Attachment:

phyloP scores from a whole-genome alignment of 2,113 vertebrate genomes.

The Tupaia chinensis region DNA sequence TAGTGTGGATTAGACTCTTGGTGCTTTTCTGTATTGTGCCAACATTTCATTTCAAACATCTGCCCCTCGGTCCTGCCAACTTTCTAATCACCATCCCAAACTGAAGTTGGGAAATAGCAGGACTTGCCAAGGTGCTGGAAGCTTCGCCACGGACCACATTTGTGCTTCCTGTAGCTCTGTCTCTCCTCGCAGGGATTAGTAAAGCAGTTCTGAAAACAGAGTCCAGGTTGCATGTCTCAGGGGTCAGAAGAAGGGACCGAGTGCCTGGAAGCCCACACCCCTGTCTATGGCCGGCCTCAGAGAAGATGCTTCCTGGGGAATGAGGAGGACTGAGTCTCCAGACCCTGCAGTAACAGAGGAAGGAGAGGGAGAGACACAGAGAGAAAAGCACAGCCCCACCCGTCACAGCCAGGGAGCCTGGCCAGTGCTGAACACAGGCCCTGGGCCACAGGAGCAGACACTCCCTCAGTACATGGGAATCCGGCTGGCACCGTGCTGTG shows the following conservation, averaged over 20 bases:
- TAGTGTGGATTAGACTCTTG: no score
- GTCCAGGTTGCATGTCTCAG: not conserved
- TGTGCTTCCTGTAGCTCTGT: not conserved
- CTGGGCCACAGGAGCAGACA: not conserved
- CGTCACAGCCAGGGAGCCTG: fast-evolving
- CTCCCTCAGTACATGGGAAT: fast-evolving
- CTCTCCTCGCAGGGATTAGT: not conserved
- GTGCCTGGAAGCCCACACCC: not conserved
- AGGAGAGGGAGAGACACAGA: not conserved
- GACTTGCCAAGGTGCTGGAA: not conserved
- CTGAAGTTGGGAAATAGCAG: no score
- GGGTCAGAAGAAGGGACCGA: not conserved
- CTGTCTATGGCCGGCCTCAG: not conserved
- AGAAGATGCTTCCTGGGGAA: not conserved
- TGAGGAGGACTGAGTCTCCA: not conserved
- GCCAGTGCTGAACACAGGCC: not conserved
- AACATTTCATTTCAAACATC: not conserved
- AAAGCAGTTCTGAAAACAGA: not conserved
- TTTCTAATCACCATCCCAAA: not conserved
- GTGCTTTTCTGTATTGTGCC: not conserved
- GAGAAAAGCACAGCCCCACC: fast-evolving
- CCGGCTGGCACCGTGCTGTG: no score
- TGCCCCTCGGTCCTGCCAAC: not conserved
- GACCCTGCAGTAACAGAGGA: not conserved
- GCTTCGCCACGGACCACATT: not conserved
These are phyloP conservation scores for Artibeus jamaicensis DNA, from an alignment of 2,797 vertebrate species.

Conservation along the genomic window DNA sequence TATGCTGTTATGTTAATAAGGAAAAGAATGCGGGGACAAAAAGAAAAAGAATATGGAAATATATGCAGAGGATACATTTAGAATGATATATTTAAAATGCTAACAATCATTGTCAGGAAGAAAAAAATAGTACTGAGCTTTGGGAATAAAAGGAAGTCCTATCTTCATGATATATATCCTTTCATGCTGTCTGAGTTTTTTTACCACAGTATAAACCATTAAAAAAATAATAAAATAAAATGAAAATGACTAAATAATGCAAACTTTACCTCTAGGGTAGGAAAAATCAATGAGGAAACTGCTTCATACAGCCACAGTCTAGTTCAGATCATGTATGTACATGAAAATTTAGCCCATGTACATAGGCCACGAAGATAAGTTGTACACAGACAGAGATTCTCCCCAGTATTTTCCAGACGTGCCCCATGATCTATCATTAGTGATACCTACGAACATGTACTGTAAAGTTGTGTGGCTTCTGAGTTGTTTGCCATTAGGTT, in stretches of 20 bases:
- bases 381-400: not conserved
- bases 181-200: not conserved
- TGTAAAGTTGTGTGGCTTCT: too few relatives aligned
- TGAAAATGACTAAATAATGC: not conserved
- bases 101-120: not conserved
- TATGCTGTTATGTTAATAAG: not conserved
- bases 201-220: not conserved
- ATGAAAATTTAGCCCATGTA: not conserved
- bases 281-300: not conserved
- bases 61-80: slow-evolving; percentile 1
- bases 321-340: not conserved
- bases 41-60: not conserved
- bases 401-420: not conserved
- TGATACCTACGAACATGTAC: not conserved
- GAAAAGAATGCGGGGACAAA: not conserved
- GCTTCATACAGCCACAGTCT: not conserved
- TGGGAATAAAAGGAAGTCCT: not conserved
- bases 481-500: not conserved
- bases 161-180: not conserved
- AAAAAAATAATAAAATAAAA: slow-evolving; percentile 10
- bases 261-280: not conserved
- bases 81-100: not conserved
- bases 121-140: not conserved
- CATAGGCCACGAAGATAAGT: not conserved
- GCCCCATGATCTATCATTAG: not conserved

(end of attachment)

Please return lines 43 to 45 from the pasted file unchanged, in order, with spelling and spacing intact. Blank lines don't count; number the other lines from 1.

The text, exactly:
- TGATACCTACGAACATGTAC: not conserved
- GAAAAGAATGCGGGGACAAA: not conserved
- GCTTCATACAGCCACAGTCT: not conserved